The Heart of Neolithic Orkney – Geological and human history entwined

A 5000-year-old village with furnished houses still intact; a monumental tomb pre-dating the great pyramid of Giza; a recently-discovered settlement with ceremonial architecture that is rewriting the story of Neolithic Britain; not to mention awe-inspiring and enigmatic stone circles

1. Standing stones of Stenness utilising the local thinly bedded flagstones. Image: John Gordon.

The structures that make up the Heart of Neolithic Orkney UNESCO World Heritage Site, spanning the central and western part of Mainland Orkney, include Skara Brae, Maeshowe, the Ness of Brodgar, the Ring of Brodgar and the Stones of Stenness.

Skara Brae, a close-knit community of eight houses that were occupied before Stone Henge was built, is found at the Bay of Skaill on the west coast. The other sites cluster around the Lochs of Harray and Stenness further east. The Ness of Brodgar, a natural land bridge between the two lochs provides a dramatic setting for what is proving to be a large-scale settlement, flanked by the Stones of Stenness to the south east and the Ring of Brodgar to the north west. Excavations at the Ness of Brodgar have revealed large, well-built structures with evidence of painted decoration, enclosed by a wall that is six metres thick. Modern visitors cannot fail to be astounded at what is still coming to light through the excavation. Consider the social organization and ingenuity that was required to quarry, transport and erect the huge standing stones at Brodgar and Stenness, or to lay precisely dressed rocks, many several square metres in size, at the chambered tomb of Maeshowe east of the Loch of Harray.

This remarkable group of archaeological treasures seems an unlikely collection of human achievements to find on a small group of windswept islands north of the Scottish mainland. So why are they here?

As with all prehistoric archaeology we can only theorise, but it is reasonable to assume that one contributing factor is geological. Orkney has sandstone of great building quality, with the attractive habit of splitting on a slant, thanks to cracks formed by joints that run through the rocks in parallel sets, which intersect to form rough parallelograms. The clue is there when you look at the wedge-shaped standing stones at Brodgar and Stenness. The same classic outline is repeated in the stall divisions of Neolithic chambered tombs such as Mine Howe on the Orkney island of Rousay. It’s as if the people were inspired to build these structures by the very nature of the bedrock.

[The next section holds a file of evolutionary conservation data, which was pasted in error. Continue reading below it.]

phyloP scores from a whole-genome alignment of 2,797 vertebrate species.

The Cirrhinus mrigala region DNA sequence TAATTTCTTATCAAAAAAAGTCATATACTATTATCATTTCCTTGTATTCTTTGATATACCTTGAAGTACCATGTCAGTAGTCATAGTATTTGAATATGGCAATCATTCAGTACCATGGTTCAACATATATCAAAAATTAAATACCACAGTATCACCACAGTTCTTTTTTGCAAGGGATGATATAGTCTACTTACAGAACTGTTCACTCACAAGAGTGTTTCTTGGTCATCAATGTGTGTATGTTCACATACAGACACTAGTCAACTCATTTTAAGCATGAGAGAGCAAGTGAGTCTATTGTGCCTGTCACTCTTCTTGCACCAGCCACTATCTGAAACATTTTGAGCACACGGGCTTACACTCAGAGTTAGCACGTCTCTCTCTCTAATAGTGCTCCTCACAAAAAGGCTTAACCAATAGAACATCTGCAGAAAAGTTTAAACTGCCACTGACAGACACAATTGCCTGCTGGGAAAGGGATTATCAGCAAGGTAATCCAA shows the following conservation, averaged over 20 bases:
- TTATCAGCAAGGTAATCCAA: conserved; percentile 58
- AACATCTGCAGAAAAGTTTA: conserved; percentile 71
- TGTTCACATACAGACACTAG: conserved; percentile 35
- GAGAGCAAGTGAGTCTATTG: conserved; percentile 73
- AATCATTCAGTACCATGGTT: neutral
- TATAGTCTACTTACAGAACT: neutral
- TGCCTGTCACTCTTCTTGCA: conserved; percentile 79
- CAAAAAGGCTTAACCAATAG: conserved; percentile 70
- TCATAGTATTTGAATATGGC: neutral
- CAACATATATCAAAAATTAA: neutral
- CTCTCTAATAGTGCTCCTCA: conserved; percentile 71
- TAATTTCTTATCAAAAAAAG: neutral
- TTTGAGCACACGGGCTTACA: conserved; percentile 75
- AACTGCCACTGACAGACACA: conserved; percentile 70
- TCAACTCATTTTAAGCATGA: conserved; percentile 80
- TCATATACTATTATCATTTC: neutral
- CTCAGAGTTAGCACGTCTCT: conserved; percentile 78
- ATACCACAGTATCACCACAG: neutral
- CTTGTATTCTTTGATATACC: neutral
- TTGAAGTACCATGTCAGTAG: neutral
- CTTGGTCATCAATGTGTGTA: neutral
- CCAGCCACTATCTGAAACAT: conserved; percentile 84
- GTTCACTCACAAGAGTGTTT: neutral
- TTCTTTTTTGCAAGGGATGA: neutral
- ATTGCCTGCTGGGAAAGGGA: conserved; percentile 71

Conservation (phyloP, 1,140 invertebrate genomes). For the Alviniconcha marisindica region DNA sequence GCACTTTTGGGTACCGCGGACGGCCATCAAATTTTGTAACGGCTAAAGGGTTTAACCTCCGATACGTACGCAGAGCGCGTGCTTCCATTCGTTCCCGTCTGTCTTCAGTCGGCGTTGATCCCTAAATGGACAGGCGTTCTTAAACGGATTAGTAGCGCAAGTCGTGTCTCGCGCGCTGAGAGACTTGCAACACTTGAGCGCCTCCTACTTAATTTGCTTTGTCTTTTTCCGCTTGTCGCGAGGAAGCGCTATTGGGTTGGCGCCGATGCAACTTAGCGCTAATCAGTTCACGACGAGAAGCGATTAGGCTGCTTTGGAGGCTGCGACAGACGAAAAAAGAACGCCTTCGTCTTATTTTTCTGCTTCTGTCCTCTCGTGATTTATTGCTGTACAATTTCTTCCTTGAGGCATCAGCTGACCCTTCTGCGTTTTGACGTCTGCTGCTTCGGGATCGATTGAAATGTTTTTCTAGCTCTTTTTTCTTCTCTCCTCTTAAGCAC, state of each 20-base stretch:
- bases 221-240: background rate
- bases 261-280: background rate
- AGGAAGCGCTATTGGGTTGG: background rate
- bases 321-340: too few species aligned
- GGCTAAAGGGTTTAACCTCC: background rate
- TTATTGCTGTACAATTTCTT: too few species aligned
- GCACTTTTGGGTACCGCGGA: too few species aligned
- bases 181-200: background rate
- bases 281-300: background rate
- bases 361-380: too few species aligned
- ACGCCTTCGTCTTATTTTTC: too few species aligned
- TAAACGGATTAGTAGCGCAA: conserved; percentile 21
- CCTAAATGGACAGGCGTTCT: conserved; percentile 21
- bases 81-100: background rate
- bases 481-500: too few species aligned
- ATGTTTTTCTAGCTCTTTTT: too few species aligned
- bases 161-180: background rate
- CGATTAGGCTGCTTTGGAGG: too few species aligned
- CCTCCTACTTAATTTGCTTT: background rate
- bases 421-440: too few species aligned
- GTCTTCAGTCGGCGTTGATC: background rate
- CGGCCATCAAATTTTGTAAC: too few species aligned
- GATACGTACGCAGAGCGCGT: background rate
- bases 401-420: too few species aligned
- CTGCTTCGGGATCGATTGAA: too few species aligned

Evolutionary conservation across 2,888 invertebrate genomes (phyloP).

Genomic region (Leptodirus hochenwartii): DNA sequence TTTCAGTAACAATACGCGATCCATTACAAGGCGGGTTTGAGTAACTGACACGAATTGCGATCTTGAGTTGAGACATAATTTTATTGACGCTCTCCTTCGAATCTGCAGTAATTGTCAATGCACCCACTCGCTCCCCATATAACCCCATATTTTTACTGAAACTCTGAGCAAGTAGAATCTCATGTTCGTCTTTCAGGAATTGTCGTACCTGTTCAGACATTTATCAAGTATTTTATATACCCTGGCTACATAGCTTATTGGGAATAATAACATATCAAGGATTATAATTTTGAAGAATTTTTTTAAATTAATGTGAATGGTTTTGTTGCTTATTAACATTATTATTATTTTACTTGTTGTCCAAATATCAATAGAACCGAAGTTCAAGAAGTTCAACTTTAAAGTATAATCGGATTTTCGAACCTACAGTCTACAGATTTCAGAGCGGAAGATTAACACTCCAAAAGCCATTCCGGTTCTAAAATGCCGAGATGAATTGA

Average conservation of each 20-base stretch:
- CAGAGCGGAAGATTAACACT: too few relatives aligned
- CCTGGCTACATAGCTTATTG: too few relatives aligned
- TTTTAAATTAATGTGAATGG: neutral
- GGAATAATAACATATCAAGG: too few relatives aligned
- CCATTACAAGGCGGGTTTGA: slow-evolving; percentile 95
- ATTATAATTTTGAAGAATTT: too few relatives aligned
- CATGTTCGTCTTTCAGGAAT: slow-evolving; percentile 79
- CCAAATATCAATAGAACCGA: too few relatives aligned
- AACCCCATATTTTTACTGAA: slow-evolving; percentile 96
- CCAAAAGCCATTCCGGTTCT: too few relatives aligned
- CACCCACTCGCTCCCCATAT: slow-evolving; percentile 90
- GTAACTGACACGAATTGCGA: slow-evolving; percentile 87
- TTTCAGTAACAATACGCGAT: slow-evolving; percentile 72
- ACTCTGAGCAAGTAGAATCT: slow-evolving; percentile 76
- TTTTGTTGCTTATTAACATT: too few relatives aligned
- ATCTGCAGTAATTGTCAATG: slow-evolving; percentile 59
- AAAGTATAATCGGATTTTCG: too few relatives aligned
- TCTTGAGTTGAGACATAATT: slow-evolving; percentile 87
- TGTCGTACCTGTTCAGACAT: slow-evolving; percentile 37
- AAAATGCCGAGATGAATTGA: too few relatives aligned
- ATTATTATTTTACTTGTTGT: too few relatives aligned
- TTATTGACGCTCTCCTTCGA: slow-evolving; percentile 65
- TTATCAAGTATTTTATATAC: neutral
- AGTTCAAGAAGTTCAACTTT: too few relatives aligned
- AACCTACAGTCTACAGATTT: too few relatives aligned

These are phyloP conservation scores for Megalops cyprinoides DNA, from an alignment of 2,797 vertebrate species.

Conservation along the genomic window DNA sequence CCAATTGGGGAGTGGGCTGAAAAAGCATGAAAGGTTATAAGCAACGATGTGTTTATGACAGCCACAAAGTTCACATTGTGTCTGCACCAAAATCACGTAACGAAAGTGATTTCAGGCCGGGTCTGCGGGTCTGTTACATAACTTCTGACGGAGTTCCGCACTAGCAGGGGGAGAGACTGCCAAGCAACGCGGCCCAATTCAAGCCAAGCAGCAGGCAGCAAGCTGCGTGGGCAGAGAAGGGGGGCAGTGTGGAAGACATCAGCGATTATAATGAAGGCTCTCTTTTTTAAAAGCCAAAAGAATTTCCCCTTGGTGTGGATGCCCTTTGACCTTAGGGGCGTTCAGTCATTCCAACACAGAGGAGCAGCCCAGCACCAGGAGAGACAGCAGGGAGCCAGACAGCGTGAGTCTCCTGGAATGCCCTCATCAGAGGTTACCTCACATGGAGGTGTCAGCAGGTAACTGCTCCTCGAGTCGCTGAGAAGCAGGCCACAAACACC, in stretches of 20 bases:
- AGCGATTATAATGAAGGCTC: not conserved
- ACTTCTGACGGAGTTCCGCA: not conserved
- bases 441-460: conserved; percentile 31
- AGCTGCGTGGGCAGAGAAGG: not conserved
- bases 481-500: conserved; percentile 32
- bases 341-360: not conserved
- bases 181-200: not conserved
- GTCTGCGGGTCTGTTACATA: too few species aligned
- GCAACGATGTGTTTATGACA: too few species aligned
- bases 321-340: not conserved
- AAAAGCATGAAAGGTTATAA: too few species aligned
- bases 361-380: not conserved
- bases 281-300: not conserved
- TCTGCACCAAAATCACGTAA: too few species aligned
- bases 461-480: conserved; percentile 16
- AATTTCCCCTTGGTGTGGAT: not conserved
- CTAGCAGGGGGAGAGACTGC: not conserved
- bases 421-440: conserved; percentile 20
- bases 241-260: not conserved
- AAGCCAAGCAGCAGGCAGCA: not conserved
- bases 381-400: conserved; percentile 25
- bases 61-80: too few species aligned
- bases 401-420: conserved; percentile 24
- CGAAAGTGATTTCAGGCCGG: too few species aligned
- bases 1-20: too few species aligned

The origins of the Orkney sandstone are found many degrees to the south, when, far from being an island group, ‘Orkney’ was landlocked within a huge desert supercontinent and lying close to the Equator. The collision of three continents formed a single landmass over 400 million years ago, and this thrust up a massive mountain chain – the Caledonian Mountains – that then eroded rapidly. Subsequent stretching of the continental crust created depressions, or basins, of which the Orcadian basin was one. Erosion products from the mountains collected in the basin, carried and deposited by meandering braided rivers and sometimes settling in temporary lakes. These sediments formed what we know today as the Old Red Sandstone. This rock occurs across much of north-eastern Scotland and makes up the entirety of Orkney. The temporary lakes contained the most basic of life forms – cyanobacteria and planktonic algae whose fossilized remains can be found as stromatolites at Yesnaby to the south of Skara Brae – and primitive fish, the fossilized remains of which are found at Sandwick close to the ancient settlement.

Orkney’s geological story continues today with coastal erosion a major issue as the land is being submerged due to rising sea levels. Efforts continue to glean information about Neolithic Orkney from sites like Swandro in Rousay that are rapidly being lost to the sea.

Text contributed by Robina Barton

Find out more
Orkney and Shetland: a landscape fashioned by geology – Alan McKirdy , 2011 Download from https://www.scottishgeology.com/find-out-more/publications/#orkney
The Ness of Brodgar Digging Deeper – The Ness of Brodgar Trust 2017
Ness of Brodgar excavations website http://www.nessofbrodgar.co.uk
Maeshowe and the Heat of Neolithic Orkney – Historic Environment Scotland 2017
UNESCO website http://whc.unesco.org/en/list/514

Skara Brae, built with local stone. Image: Angus Miller.

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